Dyson’s first foray into the wearable technology sector has come in the form of the Dyson Zone, a set of over-ear headphones with a visor over the mouth designed to deliver purified air to the user, with availability expected by the fourth quarter of the year.
Dyson referenced research from the World Health Organisation (WHO) in the Dyson Zone’s announcement, suggesting that 9-in-10 people across the world breathe air exceeding the global health authority’s guideline pollutant limits. Dyson added that millions of people encounter long-term noise exposure above WHO’s guidelines, providing context for the two-in-one device.
How the Dyson Zone works
How the Dyson Zone’s purifier works is via a compressor in each earcup of the headphones. These compressors draw air through dual-layer filters fitted within the headphones, with one component a negatively-charged electrostatic filter capable of capturing ultrafine particles like allergens, and another potassium-enriched carbon layer able to collect gas pollutants. From here, the compressor funnels the purified air towards the wearer’s nose and mouth through the contact-free visor.
Alongside extensive testing of the ideal foam and materials for the headphones aspect of the Dyson Zone, the company’s engineers also enlisted a breathing mannequin to test the purification process. They fitted the mannequin with medical-grade mechanical lungs and sensors to resemble human breathing in order to assess how much pollution was absorbed throughout the development process. We haven’t seen any specific references to whether the Dyson Zone is effective against our current big concern – virus particles.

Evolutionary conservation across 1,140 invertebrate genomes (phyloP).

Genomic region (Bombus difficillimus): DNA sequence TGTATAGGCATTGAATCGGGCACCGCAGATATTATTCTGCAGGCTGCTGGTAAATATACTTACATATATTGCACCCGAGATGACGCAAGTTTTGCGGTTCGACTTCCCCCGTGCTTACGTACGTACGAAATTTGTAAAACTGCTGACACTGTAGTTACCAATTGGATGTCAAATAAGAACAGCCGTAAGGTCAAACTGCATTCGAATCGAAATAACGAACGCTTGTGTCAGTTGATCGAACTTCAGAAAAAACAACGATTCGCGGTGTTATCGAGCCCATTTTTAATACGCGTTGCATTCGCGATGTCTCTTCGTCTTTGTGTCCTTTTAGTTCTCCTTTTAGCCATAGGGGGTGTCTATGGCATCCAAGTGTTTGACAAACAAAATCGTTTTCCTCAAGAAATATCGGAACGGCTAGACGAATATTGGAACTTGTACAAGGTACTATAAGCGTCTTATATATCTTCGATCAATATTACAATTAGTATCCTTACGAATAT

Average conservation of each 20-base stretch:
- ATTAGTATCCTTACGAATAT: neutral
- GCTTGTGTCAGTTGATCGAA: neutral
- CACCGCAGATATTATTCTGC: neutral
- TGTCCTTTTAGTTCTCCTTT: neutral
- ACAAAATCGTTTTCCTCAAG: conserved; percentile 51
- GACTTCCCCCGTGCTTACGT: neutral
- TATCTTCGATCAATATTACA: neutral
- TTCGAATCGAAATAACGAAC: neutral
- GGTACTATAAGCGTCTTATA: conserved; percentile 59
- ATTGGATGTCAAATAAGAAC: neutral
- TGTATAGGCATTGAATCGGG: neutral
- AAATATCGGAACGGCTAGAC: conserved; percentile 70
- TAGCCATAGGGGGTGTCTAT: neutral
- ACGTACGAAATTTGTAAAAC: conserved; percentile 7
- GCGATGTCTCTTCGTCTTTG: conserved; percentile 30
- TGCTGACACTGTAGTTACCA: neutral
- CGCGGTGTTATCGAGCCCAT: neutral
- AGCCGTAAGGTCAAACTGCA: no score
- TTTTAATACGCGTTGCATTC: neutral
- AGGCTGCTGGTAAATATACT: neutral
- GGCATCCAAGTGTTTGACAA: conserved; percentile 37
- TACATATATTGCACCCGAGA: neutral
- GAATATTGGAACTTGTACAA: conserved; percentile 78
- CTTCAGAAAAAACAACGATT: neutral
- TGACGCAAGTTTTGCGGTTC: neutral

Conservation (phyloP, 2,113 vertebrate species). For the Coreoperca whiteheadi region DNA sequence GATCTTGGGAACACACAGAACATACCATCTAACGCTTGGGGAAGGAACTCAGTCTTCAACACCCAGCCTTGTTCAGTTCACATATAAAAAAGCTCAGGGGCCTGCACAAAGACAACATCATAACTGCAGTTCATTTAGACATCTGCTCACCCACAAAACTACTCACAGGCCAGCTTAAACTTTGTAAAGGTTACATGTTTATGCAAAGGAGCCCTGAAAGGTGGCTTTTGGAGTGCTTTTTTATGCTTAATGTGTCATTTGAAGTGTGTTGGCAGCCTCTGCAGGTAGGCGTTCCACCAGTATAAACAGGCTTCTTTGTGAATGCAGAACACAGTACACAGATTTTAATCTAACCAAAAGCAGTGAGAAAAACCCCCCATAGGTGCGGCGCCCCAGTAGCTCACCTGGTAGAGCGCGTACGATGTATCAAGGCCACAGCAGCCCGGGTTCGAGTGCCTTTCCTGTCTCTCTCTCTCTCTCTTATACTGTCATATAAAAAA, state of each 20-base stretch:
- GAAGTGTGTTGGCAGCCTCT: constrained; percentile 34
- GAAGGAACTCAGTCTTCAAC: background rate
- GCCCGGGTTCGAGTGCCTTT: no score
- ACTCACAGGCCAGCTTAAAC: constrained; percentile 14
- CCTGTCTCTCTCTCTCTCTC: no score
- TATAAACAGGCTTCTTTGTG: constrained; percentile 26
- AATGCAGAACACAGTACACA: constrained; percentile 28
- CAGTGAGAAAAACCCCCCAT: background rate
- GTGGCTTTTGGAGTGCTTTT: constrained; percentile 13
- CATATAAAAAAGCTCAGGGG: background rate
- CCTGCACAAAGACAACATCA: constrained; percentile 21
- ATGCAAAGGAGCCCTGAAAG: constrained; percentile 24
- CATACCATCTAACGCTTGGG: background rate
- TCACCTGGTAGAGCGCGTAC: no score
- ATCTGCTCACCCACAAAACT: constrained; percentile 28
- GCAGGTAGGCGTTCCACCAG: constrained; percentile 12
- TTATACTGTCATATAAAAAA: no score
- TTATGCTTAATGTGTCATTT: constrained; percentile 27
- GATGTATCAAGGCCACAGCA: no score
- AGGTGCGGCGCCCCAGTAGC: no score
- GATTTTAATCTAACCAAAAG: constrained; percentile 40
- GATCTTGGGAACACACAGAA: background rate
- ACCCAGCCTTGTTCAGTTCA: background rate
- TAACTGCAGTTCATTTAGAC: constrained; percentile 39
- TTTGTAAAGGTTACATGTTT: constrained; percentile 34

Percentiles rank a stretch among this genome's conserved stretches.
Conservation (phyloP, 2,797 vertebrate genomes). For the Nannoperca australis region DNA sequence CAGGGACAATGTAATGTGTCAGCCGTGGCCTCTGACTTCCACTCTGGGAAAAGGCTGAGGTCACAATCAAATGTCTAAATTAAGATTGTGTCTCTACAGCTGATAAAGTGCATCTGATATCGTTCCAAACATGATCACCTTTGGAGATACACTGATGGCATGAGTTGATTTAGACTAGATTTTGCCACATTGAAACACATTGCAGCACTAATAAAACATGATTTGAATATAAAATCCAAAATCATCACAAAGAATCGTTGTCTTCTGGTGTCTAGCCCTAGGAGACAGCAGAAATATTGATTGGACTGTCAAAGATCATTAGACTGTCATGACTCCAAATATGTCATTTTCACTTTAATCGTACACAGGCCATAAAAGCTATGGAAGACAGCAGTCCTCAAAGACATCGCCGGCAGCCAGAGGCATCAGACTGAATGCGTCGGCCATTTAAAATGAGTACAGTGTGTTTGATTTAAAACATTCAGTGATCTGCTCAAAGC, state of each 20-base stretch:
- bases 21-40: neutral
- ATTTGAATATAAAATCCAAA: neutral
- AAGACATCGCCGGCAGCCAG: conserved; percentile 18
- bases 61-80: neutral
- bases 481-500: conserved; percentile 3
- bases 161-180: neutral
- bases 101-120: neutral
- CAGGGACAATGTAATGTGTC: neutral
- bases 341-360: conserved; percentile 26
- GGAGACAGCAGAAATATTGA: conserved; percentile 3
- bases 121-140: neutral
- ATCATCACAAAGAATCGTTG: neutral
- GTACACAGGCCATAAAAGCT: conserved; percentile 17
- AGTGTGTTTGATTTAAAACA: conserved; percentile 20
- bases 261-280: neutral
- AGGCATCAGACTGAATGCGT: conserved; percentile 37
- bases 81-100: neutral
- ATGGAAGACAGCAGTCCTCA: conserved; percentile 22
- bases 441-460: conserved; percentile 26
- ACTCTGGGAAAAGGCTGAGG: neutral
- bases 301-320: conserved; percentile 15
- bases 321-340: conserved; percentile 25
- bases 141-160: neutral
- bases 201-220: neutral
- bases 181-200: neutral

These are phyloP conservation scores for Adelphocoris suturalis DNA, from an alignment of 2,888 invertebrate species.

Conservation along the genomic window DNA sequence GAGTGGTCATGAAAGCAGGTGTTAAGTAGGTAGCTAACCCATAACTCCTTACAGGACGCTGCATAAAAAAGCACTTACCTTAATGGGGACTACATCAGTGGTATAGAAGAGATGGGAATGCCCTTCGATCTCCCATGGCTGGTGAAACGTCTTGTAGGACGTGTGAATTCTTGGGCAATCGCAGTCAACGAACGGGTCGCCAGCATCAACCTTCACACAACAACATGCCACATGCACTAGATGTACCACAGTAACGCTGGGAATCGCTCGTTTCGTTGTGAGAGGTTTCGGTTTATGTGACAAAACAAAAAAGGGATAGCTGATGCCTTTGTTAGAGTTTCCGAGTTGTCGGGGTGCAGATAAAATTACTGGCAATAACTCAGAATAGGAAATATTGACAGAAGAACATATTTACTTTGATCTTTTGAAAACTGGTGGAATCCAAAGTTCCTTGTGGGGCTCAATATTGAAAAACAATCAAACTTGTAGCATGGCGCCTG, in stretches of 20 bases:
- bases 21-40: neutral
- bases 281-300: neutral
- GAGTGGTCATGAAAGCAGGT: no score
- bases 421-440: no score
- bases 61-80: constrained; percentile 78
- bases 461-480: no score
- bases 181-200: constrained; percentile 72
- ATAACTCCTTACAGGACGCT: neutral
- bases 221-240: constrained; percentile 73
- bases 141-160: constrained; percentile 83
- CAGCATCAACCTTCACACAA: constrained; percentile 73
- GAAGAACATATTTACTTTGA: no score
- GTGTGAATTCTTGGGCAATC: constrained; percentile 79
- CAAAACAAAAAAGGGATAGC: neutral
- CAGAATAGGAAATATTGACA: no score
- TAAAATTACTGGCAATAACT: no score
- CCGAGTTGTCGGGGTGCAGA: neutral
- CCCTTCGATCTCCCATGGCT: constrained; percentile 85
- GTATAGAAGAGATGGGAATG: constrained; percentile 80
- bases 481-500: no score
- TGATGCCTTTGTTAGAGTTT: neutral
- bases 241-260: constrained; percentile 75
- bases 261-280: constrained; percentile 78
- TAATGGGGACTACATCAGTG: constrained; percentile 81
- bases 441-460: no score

Other than an expected release window between Q3-Q4, few other details about the Dyson Zone are currently available, including full specifications and expected pricing points. Regardless, it’s a fascinating piece of technology in concept if nothing else – how many people will embark upon the highway to the Dyson Zone remains to be seen.